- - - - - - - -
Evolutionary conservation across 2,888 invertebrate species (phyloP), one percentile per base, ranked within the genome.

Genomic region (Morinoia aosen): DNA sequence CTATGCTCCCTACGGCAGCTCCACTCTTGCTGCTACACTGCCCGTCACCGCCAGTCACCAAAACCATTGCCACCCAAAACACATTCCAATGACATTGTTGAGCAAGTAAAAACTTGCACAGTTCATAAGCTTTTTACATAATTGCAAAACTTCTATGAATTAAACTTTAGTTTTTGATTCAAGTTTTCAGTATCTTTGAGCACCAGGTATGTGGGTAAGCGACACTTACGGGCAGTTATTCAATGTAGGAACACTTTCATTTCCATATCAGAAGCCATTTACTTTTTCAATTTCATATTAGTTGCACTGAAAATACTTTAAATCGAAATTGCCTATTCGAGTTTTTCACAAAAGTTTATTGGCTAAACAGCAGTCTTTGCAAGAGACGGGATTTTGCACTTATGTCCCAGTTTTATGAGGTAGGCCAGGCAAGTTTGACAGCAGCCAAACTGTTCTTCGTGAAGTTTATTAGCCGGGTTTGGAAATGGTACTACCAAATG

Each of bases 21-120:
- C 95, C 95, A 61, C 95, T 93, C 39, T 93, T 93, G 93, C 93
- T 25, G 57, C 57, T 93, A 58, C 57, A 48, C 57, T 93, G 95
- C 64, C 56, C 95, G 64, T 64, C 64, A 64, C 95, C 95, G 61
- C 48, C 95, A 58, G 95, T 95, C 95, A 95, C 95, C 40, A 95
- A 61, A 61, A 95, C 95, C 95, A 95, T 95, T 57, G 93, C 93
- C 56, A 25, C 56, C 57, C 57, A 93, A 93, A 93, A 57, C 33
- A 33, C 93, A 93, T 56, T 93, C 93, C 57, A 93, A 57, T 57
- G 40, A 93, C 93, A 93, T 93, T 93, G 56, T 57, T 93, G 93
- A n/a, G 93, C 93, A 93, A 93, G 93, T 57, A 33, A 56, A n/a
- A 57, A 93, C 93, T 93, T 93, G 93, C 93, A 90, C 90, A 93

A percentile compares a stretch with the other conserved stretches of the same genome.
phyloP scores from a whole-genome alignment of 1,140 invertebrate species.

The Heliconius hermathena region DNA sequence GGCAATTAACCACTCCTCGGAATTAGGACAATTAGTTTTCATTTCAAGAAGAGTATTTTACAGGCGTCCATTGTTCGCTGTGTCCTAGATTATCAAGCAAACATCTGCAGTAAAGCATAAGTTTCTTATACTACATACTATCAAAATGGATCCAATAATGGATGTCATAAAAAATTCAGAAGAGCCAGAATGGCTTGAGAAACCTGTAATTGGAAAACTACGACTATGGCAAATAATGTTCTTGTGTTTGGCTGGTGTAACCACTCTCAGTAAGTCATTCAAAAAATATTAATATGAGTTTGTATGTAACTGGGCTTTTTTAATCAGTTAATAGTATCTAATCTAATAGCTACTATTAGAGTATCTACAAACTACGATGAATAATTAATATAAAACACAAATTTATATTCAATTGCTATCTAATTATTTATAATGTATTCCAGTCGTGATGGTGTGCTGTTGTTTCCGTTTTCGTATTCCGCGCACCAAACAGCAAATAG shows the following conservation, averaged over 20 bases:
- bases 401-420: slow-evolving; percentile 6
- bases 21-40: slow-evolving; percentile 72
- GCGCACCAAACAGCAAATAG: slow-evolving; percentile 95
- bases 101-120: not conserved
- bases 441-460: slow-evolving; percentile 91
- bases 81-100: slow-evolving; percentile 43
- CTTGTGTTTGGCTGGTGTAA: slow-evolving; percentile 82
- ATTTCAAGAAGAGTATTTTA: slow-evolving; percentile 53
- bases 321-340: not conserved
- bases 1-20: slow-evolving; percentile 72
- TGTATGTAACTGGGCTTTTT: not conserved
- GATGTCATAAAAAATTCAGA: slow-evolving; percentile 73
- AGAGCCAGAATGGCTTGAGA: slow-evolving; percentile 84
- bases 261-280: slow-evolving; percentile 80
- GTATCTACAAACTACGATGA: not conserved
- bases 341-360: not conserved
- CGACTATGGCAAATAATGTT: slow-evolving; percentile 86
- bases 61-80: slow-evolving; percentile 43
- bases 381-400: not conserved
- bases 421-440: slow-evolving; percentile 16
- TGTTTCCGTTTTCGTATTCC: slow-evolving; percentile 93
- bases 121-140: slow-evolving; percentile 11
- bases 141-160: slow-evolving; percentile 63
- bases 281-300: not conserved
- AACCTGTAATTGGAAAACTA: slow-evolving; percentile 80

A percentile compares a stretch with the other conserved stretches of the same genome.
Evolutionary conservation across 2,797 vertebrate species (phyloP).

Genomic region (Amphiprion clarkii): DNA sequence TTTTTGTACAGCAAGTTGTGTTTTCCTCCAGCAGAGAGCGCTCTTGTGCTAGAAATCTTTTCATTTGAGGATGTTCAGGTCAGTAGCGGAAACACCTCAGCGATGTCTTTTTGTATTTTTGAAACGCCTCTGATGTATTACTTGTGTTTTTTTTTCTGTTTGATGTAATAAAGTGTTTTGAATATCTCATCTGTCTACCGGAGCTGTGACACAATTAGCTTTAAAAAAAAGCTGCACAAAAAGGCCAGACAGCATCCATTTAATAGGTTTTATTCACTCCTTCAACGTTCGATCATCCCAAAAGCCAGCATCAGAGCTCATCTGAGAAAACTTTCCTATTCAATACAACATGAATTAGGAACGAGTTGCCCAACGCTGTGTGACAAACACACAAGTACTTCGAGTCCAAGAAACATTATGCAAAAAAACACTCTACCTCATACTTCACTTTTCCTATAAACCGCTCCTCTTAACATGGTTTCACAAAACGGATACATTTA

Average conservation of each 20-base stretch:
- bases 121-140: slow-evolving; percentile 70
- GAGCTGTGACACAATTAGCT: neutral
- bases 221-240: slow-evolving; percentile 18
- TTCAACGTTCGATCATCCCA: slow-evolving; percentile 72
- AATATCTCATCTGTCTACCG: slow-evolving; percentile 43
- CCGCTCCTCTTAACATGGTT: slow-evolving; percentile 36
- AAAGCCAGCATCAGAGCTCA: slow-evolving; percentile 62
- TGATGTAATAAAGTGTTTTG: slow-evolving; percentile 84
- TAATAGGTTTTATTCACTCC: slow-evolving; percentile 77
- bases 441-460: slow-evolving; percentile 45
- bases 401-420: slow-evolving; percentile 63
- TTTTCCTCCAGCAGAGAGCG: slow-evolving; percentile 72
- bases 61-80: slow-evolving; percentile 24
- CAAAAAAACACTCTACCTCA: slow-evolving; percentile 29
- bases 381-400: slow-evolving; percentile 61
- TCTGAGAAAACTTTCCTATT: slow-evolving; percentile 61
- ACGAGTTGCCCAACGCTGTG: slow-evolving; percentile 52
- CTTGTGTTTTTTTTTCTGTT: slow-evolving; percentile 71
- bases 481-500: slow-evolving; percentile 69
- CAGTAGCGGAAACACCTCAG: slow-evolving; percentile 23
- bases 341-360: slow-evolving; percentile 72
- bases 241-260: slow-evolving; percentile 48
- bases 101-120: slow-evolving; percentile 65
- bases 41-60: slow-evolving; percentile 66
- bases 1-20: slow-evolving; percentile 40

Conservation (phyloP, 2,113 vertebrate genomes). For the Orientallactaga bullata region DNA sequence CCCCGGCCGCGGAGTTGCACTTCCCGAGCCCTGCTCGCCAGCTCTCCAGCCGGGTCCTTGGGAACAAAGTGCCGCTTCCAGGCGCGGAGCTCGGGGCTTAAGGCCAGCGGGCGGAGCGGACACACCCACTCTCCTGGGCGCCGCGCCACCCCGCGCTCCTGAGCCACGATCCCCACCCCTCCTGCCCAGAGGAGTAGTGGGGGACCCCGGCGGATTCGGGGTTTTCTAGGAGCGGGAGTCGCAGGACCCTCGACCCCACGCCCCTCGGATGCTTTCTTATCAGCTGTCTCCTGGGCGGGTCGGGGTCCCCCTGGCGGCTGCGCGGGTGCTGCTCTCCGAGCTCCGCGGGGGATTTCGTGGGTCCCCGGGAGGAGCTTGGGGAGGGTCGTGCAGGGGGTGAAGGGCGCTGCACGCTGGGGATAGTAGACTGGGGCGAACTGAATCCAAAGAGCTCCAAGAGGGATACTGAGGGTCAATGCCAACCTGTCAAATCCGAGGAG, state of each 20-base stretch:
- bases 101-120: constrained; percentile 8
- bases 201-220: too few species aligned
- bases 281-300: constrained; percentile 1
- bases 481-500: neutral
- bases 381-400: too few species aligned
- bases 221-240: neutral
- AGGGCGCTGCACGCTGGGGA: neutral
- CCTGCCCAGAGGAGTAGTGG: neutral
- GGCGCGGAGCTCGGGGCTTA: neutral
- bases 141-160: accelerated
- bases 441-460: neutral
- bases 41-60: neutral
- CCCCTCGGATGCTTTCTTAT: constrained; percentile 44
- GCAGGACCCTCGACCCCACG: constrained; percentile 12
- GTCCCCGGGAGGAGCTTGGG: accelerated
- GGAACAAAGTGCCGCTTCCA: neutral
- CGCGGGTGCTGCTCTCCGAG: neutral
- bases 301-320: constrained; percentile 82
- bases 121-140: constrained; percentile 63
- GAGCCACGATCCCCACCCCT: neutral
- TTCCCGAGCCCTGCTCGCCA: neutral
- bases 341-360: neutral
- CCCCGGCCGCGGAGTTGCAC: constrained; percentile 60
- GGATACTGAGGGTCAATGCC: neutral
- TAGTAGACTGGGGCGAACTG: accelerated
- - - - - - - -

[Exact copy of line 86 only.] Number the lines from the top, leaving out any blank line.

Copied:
- GTCCCCGGGAGGAGCTTGGG: accelerated